Wednesday, November 11, 2015

Student Centered vs. Student Led

This morning before school started I was sitting in a meeting where a question was raised about the difference between a student centered activity vs. student led activities. I will be honest that I have not taken the time to really consider the differences so the explanation was something that stuck with me for the rest of the day. We were told that a student centered activity could look like a groups of students working in small groups on an activity that was teacher directed (teacher is driving the learning) while that a student led activity is going to be the students leading the learning.

Second block I co-teach an Algebra 1 class that uses ALEKS as the curriculum. My co-teacher, Suzanne Riesen, and I are going to make a better effort to integrate some hands on, small group, problem solving, real-life application type math activities this term. Our goal is to spend half a block, once a week doing these sorts of activities as a whole class. This was week 1 and we grossly under estimated how long we were going to need. We thought 40 minutes was going to be plenty of time but an hour into it we knew it was going to take the full 88 minute block because the students were so engaged. The activity we picked for this week was Dan Meyer's Popcorn Picker. It was fantastic; maybe the best day all year.
The students were introduced to a video of Dan Meyer filling up two cylinders, each made out of an 8 1/2 x 11 sheet of paper and wondering which cylinder would hold the most popcorn. We randomly split the class up into groups of two and three and they discussed what they thought. A vote was then taken and the majority students who were quite passionate that the cylinders would hold the same. My co-teacher then gave a little direction and we circulated providing the groups with just the right amount of support as they worked their way through the problem. They were encouraged to use technology to look up formulas or even do a little research. Each group had a little different strategy on how they wanted to tackle the question and nearly everyone wanted to build a model. We had some students teaching others and one boy even got up in front of the class to explain his method to solving the problem. There were student centered and student led activity happening in tandem. Our classroom was loud with chatter, students were asking for supplies like tape and rulers and engagement was at an all time high. I'm fairly certain fewer students asked to take the bathroom pass out today than normal (can you measure student engagement with that piece of data?). We have a student who needs to take sensory breaks once or twice during the block. She didn't leave once today.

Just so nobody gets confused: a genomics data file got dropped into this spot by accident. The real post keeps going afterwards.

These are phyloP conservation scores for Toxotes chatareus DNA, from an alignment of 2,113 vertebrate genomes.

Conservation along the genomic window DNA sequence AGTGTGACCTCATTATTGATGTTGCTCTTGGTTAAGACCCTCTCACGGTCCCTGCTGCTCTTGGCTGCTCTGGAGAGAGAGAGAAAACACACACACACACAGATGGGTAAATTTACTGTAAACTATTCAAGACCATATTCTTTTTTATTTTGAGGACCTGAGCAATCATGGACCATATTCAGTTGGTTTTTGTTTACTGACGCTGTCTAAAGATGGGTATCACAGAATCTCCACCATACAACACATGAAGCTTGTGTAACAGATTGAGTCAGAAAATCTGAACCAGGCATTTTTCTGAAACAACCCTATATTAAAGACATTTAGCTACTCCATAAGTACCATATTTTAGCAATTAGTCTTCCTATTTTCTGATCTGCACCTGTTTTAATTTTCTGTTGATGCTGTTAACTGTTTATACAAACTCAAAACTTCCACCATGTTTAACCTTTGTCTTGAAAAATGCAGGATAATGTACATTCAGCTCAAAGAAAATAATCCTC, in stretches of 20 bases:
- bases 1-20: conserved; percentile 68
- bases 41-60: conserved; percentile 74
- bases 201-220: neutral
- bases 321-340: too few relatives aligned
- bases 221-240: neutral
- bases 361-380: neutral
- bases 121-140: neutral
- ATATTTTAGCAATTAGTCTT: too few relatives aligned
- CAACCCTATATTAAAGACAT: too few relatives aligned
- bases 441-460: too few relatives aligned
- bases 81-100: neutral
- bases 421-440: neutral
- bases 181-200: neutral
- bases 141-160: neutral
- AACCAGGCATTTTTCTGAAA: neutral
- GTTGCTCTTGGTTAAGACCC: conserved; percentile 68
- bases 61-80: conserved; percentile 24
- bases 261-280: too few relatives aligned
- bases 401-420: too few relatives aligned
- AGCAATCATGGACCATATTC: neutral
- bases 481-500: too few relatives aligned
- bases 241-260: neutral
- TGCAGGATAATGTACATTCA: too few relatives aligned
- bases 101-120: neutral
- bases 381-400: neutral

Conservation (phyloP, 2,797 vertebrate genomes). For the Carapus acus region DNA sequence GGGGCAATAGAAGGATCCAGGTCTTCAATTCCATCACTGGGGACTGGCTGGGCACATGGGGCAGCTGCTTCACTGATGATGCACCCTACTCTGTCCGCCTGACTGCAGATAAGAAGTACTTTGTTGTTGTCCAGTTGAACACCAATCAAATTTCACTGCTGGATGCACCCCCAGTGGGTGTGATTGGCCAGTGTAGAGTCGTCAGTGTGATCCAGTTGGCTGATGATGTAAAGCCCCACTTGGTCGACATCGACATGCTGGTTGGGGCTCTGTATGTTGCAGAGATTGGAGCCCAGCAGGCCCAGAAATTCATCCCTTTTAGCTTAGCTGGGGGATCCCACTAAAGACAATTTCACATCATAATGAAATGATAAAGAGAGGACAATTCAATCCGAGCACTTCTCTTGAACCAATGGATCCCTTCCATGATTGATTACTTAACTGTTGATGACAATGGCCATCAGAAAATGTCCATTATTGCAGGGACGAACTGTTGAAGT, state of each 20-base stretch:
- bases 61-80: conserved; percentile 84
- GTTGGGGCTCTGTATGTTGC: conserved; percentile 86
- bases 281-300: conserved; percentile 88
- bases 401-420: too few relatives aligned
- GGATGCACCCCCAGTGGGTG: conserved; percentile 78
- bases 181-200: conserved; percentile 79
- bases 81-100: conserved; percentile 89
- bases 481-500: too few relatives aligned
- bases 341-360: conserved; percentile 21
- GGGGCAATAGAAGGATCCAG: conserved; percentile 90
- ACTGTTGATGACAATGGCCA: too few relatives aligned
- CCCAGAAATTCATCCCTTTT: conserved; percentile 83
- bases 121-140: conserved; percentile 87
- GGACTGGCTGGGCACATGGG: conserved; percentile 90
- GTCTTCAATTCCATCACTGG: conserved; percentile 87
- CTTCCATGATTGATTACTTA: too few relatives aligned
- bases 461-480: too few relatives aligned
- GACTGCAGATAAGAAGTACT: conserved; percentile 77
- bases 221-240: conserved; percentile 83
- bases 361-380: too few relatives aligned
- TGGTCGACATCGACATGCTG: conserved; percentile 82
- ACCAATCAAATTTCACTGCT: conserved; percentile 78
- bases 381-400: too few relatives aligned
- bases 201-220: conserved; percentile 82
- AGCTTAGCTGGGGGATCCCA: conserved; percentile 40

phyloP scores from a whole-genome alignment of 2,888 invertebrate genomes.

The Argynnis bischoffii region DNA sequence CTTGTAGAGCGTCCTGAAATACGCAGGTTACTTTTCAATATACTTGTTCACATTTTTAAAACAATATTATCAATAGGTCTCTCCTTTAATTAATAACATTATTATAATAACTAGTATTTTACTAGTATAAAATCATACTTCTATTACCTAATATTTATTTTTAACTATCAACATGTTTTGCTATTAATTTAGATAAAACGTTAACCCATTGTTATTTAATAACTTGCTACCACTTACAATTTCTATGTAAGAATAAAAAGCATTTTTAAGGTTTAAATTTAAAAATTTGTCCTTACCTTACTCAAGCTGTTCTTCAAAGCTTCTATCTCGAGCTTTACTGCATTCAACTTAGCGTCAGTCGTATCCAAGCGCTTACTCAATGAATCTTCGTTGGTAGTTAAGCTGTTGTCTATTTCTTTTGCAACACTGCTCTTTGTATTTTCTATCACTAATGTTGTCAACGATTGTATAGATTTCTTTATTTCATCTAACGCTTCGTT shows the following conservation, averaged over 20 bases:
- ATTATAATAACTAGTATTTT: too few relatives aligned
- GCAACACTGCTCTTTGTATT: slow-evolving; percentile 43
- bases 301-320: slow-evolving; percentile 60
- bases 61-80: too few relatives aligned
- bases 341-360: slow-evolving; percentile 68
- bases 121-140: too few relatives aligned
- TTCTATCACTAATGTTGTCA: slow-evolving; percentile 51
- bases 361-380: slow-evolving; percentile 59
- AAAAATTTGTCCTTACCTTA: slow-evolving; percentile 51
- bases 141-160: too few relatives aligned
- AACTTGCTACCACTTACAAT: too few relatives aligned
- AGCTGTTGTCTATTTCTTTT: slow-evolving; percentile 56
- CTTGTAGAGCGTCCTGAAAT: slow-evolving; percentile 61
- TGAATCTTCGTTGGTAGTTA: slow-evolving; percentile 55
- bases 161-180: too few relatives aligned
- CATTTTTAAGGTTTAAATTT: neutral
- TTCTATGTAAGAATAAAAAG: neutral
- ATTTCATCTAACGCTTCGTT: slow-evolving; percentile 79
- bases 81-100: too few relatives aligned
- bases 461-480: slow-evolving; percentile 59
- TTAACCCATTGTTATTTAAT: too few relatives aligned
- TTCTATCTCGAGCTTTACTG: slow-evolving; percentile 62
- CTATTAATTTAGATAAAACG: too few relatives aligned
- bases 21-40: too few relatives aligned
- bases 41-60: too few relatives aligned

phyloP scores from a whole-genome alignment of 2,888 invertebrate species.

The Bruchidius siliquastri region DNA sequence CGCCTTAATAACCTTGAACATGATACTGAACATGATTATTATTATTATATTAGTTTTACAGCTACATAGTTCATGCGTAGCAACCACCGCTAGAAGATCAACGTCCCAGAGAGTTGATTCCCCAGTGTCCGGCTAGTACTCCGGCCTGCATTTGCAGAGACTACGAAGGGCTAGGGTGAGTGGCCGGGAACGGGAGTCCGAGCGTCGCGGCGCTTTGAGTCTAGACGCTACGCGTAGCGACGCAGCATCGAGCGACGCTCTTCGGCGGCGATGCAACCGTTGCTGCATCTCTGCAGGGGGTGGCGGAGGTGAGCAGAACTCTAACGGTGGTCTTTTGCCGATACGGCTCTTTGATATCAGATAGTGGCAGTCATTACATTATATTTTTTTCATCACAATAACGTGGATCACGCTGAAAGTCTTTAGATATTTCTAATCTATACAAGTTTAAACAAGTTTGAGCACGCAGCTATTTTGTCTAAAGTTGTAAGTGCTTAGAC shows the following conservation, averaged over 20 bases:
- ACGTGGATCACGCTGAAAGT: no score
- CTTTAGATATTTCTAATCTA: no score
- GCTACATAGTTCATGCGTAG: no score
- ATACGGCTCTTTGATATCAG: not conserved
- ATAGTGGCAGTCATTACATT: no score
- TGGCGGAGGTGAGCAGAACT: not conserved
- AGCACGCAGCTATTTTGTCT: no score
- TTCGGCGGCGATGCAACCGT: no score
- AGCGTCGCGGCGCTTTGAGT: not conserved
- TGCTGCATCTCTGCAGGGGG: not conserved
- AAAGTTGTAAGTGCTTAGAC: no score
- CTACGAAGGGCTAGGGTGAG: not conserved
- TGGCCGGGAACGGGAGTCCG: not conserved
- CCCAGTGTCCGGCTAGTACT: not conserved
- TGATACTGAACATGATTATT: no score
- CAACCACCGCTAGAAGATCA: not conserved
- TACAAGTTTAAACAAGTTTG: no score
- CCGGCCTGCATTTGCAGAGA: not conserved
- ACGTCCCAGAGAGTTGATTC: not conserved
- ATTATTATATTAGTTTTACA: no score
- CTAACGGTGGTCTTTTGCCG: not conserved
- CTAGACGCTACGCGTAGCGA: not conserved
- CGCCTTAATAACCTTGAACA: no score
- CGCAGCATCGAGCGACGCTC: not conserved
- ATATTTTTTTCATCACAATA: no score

I spent the rest of the day really thinking about and looking for more examples of student centered and student led activities. My day ends co-teaching Physics with Mike Mohammad. Our experiences together will no doubt be further explored in future blog posts. After all, we've been co-teaching for at least eight years together. We completed many hours of curriculum work last summer and during one of our conversations I asked, "could we paint the front of the cabinets in the lab for more white board space?" The possibilities are endless with what these blank spaces could offer. We've used them to creatively group students, illustrate a concept while working with small groups and students will use them when working out problems together. It was something so simple and now I can't imagine not having them. 

The class started with a formative assessment on energy using the Smart Response clickers. After a little lecture and some demonstrations we set the students free to either finish up calculating data from the recent marble roller  coaster or begin working out this unit's problem set. We encourage the students to work together on the problem sets. As I looked around the room, there was the group that I was working with at a lab bench who required a little bit of scaffolding and diagramming, there were groups of students working together at desks and then there was a back lab bench full of loud boys. These boys were marking up the cabinets/white boards and debating what formulas to use and what steps would be necessary to find kinetic energy with the given information. Mike circulated answering questions of the small groups and monitored our boys from a distance. The room was bustling with both teacher led (I think that's probably what I'd classify what I was doing), student centered AND student led activities. 

As we look to meet the needs of classes full of diverse learners I think there needs to be a balance of all three approaches to instruction. Our learners have different needs that are going to be met through different means whether it be teacher led, student centered or student led. 

This one way to look at personalizing their education. 

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